Giving more tips, Richard suggested vocabulary cards to help memorise unfamiliar words,and insisted on keeping a vocabulary journal.


Parents urged to read books

Parents should develop a reading habit so that their children would emulate them, said MCA president Datuk Seri Ong Ka Ting.

“Reading does not only allow a person to gain knowledge and skills, it also exposes him to the outside world,” he said at the opening ceremony of Bookfest @ Malaysia at the Kuala Lumpur Convention Centre here yesterday.

He said the country's education system had given most people the impression that reading meant doing revision for examinations.

“Most students don't enjoy reading as they are forced to do so most of the time,” he said.

He said students who did not enjoy reading would stay away from books and this would bring about negative consequences.

“Reading is part and parcel of lifelong learning,” said Ong, who hoped more book fairs would be held in the country and that the public would be encouraged to read more through these fairs.

Popular Holdings Pte Ltd chairman and managing director C. N. Chou said the Bookfest, from today till next Sunday, was aimed at cultivating reading as a source of pleasure.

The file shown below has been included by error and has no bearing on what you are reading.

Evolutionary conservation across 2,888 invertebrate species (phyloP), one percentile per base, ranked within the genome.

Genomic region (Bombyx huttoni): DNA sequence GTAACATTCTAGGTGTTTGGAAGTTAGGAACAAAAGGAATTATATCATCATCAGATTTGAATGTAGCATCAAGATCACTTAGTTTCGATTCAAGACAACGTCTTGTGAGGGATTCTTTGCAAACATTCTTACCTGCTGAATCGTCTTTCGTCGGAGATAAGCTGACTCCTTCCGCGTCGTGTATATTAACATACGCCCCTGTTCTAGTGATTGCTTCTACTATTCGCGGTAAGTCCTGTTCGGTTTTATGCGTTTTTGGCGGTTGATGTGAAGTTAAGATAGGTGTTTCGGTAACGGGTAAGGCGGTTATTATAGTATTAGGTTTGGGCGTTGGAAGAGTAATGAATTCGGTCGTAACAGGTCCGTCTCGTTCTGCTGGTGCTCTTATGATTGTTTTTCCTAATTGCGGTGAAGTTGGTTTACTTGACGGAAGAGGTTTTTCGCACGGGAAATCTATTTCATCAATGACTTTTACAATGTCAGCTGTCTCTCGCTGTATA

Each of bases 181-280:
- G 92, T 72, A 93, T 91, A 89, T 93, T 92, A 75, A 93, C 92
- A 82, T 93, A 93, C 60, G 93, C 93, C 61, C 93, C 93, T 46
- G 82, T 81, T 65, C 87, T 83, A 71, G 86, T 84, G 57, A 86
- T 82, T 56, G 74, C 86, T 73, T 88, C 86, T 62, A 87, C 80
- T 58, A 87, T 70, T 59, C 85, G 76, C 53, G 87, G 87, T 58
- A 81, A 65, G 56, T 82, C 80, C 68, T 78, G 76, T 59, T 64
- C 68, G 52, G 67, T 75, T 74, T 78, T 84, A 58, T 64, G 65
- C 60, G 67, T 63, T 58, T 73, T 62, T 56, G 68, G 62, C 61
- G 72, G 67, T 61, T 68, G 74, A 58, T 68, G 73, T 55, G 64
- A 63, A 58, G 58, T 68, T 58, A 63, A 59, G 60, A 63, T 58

He said the Bookfest, themed “Read to Learn,” would display over a million books imported from all over the world.

“We have prepared many events and activities such as cultural shows, creative contests, forums, motivational and inspiring talks that whole families can participate in, especially since it is being held during the school holidays,” he said.

Admission fee is RM2 for those above 18 while it is free for students below 18.


Don't let summer break erode child's skills

Reading, camps can stimulate minds - By Chris Kenning

It's called the summer slide -- the vacation learning loss that forces teachers to spend weeks repeating lessons in the fall.

Students can lose as much as two months of math and reading performance over the summer's "brain drain," educators and experts say.

Research shows it especially hurts low-income or at-risk children who don't spend summers visiting museums, traveling, attending camps or working through well-stocked bookshelves at home.